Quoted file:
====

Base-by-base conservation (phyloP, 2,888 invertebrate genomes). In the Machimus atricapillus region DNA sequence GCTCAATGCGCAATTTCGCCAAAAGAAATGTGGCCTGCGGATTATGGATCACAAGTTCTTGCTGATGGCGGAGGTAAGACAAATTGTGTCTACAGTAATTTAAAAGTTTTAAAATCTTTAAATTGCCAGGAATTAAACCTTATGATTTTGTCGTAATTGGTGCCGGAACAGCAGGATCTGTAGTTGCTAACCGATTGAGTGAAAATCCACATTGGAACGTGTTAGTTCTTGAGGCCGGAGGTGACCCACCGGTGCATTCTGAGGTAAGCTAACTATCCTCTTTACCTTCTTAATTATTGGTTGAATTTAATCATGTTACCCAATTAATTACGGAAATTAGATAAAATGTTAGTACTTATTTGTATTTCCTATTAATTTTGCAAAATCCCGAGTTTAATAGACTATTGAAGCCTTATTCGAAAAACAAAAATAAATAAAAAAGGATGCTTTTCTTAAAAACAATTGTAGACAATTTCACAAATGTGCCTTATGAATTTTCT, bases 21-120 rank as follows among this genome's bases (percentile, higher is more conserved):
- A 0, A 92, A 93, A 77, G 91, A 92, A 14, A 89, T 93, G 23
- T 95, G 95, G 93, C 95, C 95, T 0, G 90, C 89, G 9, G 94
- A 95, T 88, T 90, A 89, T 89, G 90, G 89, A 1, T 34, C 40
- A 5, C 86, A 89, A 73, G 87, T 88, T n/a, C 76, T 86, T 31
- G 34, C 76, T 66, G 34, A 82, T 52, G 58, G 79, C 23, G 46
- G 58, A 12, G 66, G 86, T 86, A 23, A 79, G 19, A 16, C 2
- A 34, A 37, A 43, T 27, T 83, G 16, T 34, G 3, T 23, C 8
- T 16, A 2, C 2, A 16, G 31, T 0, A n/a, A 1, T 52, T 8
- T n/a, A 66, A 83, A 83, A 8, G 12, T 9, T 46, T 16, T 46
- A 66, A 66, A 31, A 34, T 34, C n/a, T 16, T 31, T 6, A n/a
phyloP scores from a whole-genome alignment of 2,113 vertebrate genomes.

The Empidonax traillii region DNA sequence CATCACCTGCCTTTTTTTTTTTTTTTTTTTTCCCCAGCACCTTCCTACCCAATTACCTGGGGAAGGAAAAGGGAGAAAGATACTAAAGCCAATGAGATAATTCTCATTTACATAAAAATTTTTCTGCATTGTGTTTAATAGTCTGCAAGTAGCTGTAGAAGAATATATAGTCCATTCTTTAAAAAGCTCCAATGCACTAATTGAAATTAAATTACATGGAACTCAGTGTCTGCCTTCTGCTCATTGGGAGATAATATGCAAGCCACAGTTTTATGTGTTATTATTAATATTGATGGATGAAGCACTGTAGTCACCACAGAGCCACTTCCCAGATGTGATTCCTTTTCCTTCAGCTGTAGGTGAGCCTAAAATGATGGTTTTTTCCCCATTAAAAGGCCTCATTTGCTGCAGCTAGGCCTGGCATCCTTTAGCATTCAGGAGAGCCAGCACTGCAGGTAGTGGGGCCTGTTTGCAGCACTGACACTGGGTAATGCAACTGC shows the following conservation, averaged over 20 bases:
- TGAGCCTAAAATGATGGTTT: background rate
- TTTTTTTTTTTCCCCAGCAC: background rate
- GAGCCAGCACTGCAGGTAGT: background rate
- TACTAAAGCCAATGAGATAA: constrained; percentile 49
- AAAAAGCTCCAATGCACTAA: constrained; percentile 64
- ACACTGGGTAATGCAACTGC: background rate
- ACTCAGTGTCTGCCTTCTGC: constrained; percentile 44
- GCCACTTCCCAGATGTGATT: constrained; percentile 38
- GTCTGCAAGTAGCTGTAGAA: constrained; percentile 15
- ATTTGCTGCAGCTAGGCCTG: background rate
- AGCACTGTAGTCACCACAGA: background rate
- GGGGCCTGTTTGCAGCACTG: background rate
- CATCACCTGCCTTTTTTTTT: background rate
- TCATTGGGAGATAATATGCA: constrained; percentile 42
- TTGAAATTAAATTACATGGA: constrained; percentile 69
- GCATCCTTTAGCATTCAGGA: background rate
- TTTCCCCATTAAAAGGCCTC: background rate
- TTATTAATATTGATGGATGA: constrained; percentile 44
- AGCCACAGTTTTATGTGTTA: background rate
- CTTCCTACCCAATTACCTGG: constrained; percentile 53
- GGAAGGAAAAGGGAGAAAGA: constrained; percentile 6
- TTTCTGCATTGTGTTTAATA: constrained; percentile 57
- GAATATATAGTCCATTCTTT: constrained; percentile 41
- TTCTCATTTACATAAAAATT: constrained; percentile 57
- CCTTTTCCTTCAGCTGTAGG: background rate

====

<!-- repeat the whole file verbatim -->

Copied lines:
Base-by-base conservation (phyloP, 2,888 invertebrate genomes). In the Machimus atricapillus region DNA sequence GCTCAATGCGCAATTTCGCCAAAAGAAATGTGGCCTGCGGATTATGGATCACAAGTTCTTGCTGATGGCGGAGGTAAGACAAATTGTGTCTACAGTAATTTAAAAGTTTTAAAATCTTTAAATTGCCAGGAATTAAACCTTATGATTTTGTCGTAATTGGTGCCGGAACAGCAGGATCTGTAGTTGCTAACCGATTGAGTGAAAATCCACATTGGAACGTGTTAGTTCTTGAGGCCGGAGGTGACCCACCGGTGCATTCTGAGGTAAGCTAACTATCCTCTTTACCTTCTTAATTATTGGTTGAATTTAATCATGTTACCCAATTAATTACGGAAATTAGATAAAATGTTAGTACTTATTTGTATTTCCTATTAATTTTGCAAAATCCCGAGTTTAATAGACTATTGAAGCCTTATTCGAAAAACAAAAATAAATAAAAAAGGATGCTTTTCTTAAAAACAATTGTAGACAATTTCACAAATGTGCCTTATGAATTTTCT, bases 21-120 rank as follows among this genome's bases (percentile, higher is more conserved):
- A 0, A 92, A 93, A 77, G 91, A 92, A 14, A 89, T 93, G 23
- T 95, G 95, G 93, C 95, C 95, T 0, G 90, C 89, G 9, G 94
- A 95, T 88, T 90, A 89, T 89, G 90, G 89, A 1, T 34, C 40
- A 5, C 86, A 89, A 73, G 87, T 88, T n/a, C 76, T 86, T 31
- G 34, C 76, T 66, G 34, A 82, T 52, G 58, G 79, C 23, G 46
- G 58, A 12, G 66, G 86, T 86, A 23, A 79, G 19, A 16, C 2
- A 34, A 37, A 43, T 27, T 83, G 16, T 34, G 3, T 23, C 8
- T 16, A 2, C 2, A 16, G 31, T 0, A n/a, A 1, T 52, T 8
- T n/a, A 66, A 83, A 83, A 8, G 12, T 9, T 46, T 16, T 46
- A 66, A 66, A 31, A 34, T 34, C n/a, T 16, T 31, T 6, A n/a
phyloP scores from a whole-genome alignment of 2,113 vertebrate genomes.

The Empidonax traillii region DNA sequence CATCACCTGCCTTTTTTTTTTTTTTTTTTTTCCCCAGCACCTTCCTACCCAATTACCTGGGGAAGGAAAAGGGAGAAAGATACTAAAGCCAATGAGATAATTCTCATTTACATAAAAATTTTTCTGCATTGTGTTTAATAGTCTGCAAGTAGCTGTAGAAGAATATATAGTCCATTCTTTAAAAAGCTCCAATGCACTAATTGAAATTAAATTACATGGAACTCAGTGTCTGCCTTCTGCTCATTGGGAGATAATATGCAAGCCACAGTTTTATGTGTTATTATTAATATTGATGGATGAAGCACTGTAGTCACCACAGAGCCACTTCCCAGATGTGATTCCTTTTCCTTCAGCTGTAGGTGAGCCTAAAATGATGGTTTTTTCCCCATTAAAAGGCCTCATTTGCTGCAGCTAGGCCTGGCATCCTTTAGCATTCAGGAGAGCCAGCACTGCAGGTAGTGGGGCCTGTTTGCAGCACTGACACTGGGTAATGCAACTGC shows the following conservation, averaged over 20 bases:
- TGAGCCTAAAATGATGGTTT: background rate
- TTTTTTTTTTTCCCCAGCAC: background rate
- GAGCCAGCACTGCAGGTAGT: background rate
- TACTAAAGCCAATGAGATAA: constrained; percentile 49
- AAAAAGCTCCAATGCACTAA: constrained; percentile 64
- ACACTGGGTAATGCAACTGC: background rate
- ACTCAGTGTCTGCCTTCTGC: constrained; percentile 44
- GCCACTTCCCAGATGTGATT: constrained; percentile 38
- GTCTGCAAGTAGCTGTAGAA: constrained; percentile 15
- ATTTGCTGCAGCTAGGCCTG: background rate
- AGCACTGTAGTCACCACAGA: background rate
- GGGGCCTGTTTGCAGCACTG: background rate
- CATCACCTGCCTTTTTTTTT: background rate
- TCATTGGGAGATAATATGCA: constrained; percentile 42
- TTGAAATTAAATTACATGGA: constrained; percentile 69
- GCATCCTTTAGCATTCAGGA: background rate
- TTTCCCCATTAAAAGGCCTC: background rate
- TTATTAATATTGATGGATGA: constrained; percentile 44
- AGCCACAGTTTTATGTGTTA: background rate
- CTTCCTACCCAATTACCTGG: constrained; percentile 53
- GGAAGGAAAAGGGAGAAAGA: constrained; percentile 6
- TTTCTGCATTGTGTTTAATA: constrained; percentile 57
- GAATATATAGTCCATTCTTT: constrained; percentile 41
- TTCTCATTTACATAAAAATT: constrained; percentile 57
- CCTTTTCCTTCAGCTGTAGG: background rate